First, Banks argued she shouldn’t even be named as a defendant, since it was her predecessor who crafted the inadequate settlement now being sued over. The court says she’s still on the hook. After all, lawsuits against other government agencies don’t simply end because the named defendant is no longer in office. The responsibility lies with the head of the government entity, whoever that currently happens to be.
Despite the inordinate number of pages devoted to this issue, which include a sur-reply, an advisory, and a reply to that advisory, I have no trouble finding that President Banks has a sufficient connection to the enforcement of TAMU’s social media policies. All that is required is that PETA allege enough facts that I can plausibly infer an enforcement connection. It is undisputed that President Young, TAMU’s previous President, executed a settlement agreement, in his official capacity, regarding the enforcement of TAMU’s social media policies against PETA. This action makes it entirely plausible that President Banks, as President Young’s successor, has at least “some connection” to the challenged behavior in this litigation. That is all that is required of this “straightforward inquiry.”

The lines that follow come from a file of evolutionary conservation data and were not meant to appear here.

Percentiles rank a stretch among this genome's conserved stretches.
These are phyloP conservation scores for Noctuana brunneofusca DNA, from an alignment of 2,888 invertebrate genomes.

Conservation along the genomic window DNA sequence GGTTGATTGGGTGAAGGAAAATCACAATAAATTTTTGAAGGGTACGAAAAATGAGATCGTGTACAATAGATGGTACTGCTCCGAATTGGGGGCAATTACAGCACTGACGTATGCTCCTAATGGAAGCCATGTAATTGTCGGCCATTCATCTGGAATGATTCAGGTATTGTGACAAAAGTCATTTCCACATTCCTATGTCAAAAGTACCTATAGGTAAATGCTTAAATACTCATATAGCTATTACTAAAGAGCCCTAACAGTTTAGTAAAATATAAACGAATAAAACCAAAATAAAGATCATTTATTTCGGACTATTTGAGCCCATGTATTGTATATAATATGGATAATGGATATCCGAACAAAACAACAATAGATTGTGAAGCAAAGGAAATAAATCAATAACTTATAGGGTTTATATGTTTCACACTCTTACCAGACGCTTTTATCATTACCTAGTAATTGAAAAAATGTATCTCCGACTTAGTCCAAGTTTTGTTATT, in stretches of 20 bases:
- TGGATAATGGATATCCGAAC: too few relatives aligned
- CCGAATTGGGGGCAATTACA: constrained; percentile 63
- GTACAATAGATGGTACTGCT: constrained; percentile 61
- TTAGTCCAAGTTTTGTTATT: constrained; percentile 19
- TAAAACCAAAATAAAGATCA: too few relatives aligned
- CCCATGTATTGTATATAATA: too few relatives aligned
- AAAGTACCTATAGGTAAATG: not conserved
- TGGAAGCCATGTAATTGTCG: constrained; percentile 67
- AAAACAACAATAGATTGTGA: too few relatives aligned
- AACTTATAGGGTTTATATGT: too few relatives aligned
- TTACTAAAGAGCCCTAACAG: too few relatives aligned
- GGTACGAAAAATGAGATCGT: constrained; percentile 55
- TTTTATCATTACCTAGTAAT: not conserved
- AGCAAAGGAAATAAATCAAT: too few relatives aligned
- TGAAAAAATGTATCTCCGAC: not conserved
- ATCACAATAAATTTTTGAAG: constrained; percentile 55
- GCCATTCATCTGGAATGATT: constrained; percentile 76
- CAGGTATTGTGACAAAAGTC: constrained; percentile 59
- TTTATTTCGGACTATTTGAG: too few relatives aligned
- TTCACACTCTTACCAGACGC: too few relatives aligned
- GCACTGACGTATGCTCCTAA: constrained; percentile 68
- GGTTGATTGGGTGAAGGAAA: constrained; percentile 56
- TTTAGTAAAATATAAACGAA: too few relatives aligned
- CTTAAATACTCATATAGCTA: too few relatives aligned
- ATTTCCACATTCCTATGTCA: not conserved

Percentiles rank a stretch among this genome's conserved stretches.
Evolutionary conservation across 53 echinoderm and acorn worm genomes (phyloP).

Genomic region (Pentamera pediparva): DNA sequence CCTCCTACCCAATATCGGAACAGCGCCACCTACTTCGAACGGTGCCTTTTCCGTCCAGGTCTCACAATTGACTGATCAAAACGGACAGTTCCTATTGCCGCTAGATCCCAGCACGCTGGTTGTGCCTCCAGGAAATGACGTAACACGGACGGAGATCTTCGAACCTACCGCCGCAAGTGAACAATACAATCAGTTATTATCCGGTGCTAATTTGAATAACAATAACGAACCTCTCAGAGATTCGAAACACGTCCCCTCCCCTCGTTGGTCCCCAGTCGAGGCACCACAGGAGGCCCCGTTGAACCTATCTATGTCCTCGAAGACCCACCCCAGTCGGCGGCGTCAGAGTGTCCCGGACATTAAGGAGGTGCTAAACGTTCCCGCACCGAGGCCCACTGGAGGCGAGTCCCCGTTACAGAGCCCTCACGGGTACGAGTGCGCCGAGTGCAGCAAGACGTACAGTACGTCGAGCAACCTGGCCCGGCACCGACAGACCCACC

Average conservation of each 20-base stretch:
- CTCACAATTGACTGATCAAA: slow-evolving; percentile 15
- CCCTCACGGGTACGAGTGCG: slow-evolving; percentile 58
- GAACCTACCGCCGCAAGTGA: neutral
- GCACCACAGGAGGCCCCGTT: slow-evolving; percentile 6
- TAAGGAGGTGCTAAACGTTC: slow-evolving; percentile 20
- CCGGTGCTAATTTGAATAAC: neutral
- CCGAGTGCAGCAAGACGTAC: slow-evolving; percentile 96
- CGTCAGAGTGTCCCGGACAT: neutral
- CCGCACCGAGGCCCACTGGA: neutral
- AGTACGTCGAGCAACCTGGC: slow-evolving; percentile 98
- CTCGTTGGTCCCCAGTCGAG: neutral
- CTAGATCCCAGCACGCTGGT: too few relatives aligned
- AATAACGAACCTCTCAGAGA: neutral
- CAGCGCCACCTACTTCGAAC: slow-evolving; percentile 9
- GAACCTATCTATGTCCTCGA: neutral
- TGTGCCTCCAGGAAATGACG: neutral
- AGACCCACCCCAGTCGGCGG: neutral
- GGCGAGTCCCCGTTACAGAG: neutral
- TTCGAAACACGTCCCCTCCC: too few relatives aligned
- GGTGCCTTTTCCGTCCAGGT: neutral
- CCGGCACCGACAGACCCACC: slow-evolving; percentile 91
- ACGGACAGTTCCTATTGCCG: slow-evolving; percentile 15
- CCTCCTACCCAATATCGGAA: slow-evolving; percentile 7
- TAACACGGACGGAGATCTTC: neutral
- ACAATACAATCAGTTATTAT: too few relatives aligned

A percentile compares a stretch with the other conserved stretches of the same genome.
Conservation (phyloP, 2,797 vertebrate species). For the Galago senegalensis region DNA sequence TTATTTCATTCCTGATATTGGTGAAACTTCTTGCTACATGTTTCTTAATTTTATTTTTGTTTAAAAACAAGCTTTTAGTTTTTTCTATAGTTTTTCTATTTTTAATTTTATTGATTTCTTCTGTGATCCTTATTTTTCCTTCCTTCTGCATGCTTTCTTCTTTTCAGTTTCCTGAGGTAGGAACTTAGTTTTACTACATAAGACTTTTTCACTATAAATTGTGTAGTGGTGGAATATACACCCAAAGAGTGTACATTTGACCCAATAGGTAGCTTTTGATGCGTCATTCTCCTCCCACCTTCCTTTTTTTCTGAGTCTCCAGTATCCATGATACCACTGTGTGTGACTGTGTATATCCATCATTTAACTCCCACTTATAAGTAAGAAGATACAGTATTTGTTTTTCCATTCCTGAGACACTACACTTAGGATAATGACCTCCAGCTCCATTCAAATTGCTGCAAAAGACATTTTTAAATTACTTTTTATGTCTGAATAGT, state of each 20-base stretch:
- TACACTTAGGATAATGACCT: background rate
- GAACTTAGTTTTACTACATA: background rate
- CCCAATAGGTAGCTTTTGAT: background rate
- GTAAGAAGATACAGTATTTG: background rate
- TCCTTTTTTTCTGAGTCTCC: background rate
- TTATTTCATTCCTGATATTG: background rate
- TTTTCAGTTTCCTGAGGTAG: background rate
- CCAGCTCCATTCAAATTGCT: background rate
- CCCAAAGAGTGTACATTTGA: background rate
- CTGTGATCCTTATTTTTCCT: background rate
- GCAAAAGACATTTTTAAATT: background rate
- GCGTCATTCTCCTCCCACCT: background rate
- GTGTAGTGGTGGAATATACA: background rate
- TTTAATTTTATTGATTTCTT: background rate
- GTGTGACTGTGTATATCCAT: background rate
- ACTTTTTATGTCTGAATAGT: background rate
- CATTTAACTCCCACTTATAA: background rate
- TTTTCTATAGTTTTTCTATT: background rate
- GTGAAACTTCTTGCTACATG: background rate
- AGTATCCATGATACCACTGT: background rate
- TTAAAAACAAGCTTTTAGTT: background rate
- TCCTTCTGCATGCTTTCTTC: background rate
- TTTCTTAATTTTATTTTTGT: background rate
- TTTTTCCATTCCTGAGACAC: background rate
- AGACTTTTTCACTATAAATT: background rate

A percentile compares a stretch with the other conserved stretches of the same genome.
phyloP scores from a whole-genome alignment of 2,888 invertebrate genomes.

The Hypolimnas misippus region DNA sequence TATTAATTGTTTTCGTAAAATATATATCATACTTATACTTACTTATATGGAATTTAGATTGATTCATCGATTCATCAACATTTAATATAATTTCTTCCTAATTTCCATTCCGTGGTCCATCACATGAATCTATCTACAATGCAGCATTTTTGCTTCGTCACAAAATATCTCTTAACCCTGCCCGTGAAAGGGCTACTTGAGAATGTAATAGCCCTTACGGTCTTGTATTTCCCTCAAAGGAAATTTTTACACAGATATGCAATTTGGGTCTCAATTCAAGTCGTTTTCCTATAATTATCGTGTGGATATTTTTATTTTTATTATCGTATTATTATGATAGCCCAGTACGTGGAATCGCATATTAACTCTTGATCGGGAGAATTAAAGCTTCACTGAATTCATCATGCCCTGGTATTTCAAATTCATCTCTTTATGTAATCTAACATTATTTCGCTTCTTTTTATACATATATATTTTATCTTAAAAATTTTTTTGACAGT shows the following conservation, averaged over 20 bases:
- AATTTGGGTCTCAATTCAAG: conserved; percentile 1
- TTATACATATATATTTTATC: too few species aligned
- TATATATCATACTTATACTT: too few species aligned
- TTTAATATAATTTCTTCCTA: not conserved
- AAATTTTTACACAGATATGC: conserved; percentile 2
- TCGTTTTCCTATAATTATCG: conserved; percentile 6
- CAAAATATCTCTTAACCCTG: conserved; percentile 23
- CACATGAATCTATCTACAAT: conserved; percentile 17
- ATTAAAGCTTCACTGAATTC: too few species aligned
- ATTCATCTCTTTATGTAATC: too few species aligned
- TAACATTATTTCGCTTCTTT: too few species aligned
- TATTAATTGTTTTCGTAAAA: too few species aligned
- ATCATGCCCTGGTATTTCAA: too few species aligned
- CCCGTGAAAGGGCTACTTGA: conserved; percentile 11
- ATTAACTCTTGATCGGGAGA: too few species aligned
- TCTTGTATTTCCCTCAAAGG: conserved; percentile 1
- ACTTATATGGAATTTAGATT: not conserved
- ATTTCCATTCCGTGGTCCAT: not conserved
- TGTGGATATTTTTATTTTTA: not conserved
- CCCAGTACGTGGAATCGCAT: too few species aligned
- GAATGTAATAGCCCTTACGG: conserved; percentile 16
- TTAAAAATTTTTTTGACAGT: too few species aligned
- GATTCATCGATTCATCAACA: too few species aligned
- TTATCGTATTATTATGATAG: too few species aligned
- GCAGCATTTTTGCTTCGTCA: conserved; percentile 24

The court goes on to note that Banks provided plenty of precedent to support her argument, but none that actually supported her argument in this context. There is no precedent that agrees with the current university president’s argument she cannot be sued as the putative head of the entity engaging in the alleged violations.
The idea that a university’s head is an appropriate party for challenging the university’s actions seems so unobjectionable in a variety of contexts that I have not located cases holding otherwise, and President Banks certainly has not pointed me toward any.
The inability of TAMU’s president to find supporting precedent continues. Banks claimed no Constitutional injury in terms of future posting by PETA can be alleged because PETA failed to provide the school with details about its planned future actions in regards to TAMU social media content. Ridiculous, says the court. The allegation is enough to satisfy PETA’s standing requirements in this case. The arguments raised by Banks range from insipid to dangerous. If the university held off on deletion of PETA comments until after litigation concluded, but resumed shortly thereafter, what is even the point of having a court system?
[P]laying President Banks’s argument out to its logical conclusion shows how misguided it is. Were PETA to repost its original comments to TAMU’s social media sites and TAMU to delete them again, PETA would have the same standing it does now. But if—as is much more likely to occur given that litigation is ongoing—PETA were to repost its original comments to TAMU’s social media sites and TAMU did not delete them, I would nevertheless find that PETA has standing.
As the Supreme Court has repeatedly held: